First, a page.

Our friends at Austin civil engineering firm Big Red Dog just sent us fresh new renderings of the planned Container Bar in Downtown Austin’s Rainey Street neighborhood. The site is currently being used by Cazamance African-fusion patio/restaurant on the corner of Rainey and Davis Streets. It will be interesting to watch the this project come alive, as I’m not aware of anything else like it in Central Texas.
This is also an interesting case-study of land leases. The proprietor, Bridget Dunlap, is leasing the dirt. Putting expensive improvements on the land was likely not a viable option. In addition to creating a unique design, I suspect the utilization of shipping containers is motivated by cheaper construction costs. Are there any contractors out there that can confirm or deny that theory?
Good very good we need places like this.
More and more.
Let us bring Austin up in the world.
Forget about what the miserable androids are saying.
I’ve looked in to doing a cargo bar for a while! I think it’s a great idea but in my extensive research I don’t believe it to be any less expensive than typical construction. I’ll be astonished if the costs end up under $80 sqft. But I’ll definitely check it out!!
Oops, nevermind my comment to Mr. Meyer. I see in the article where construction costs are imagined to be cheap. As an architect, I will second Mr. Meyer’s claim that this construction cost is not cheap at all but it’s probably more about image and uniqueness in this case.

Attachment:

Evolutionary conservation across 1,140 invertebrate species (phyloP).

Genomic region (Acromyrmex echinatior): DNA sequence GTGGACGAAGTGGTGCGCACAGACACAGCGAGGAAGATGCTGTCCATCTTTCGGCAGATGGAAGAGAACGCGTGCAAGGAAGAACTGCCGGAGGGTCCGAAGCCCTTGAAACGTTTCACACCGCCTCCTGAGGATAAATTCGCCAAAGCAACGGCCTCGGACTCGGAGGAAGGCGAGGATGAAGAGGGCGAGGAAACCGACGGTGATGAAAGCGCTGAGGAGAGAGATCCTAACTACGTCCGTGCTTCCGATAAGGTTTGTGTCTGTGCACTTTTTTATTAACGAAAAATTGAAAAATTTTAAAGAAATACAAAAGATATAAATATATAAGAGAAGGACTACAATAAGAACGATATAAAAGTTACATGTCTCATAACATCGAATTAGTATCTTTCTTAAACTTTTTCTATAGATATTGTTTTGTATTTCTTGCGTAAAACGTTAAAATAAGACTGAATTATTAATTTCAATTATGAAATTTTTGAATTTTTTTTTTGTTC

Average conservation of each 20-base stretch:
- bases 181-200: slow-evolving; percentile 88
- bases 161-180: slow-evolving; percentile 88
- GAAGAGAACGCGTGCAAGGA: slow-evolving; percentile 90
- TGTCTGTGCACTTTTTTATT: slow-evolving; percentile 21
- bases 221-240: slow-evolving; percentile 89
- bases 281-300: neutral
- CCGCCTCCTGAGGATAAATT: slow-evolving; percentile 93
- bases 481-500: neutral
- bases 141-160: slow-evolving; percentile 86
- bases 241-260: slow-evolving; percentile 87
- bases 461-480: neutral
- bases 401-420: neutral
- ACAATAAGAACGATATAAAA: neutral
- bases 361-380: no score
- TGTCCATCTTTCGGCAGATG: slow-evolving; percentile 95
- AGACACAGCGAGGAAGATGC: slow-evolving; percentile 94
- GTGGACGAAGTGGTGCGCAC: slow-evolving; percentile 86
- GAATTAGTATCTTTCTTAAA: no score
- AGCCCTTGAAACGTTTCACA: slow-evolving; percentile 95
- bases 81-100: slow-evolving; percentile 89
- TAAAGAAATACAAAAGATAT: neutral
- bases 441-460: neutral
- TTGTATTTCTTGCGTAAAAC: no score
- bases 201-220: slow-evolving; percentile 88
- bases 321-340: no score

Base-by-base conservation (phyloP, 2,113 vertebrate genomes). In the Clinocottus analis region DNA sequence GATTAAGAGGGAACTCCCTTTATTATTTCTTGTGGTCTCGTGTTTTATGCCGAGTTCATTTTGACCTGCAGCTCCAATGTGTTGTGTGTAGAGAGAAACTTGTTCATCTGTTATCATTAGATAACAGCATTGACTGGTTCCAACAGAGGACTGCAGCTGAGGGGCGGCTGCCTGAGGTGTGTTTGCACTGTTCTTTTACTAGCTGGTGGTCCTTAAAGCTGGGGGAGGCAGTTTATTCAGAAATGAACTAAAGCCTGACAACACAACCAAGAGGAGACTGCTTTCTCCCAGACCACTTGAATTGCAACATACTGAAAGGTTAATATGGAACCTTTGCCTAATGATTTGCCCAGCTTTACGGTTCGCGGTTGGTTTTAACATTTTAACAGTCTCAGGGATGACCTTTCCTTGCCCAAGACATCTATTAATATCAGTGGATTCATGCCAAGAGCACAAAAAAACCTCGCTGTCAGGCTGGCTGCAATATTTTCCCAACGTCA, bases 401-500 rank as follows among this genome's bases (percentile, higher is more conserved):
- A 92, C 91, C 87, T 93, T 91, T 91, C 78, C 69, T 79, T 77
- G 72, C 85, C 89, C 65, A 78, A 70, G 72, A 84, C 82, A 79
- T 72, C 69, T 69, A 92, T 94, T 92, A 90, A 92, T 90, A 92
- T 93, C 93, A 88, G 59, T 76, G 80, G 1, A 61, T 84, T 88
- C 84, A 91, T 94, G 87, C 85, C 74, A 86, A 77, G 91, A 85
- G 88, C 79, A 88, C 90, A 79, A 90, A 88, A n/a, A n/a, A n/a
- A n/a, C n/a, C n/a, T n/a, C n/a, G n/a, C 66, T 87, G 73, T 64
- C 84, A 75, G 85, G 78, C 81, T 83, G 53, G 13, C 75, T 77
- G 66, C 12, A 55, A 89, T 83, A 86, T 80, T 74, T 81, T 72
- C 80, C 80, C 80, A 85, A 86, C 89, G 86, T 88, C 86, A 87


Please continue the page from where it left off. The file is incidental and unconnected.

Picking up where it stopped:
Very cool and fun concept that will work well with Austin’s climate and culture. Re: Mr. Meyer’s comments, did anyone say it was going to be cheap? Bars tend to be expensive anyway, so I don’t think the owners have any misconceptions about cost, but this is all conjecture on my part.
I love this idea. If this place comes into being I will dedicate several nights a month just to enjoy drinks at a bar built from shipping containers.
Mark meyer says
Building with shipping containers definitely does NOT mean construction costs are cheaper. The structural shell of any building is a tiny percentage of overall construction costs. While the raw materials of a shipping container are relatively inexpensive, the labour required to do the required modifications quickly outstrip any savings. And then you still need windows, doors, insulation, electrical, air conditioning, plumbing, interior finishes, etc. However the fact that the building modules are relatively self contained and easily move-able means that the building can be re-located, thus effectively allowing the building owner to pack up and take it with her should the dirt lease expire, or another need to move arise.
Shelley Meyer says
Attended an enormous traveling photography gallery in Santa Monica a few years ago, all made of containers, stacked three high, it was really cool. Love the idea, architecturally anyway!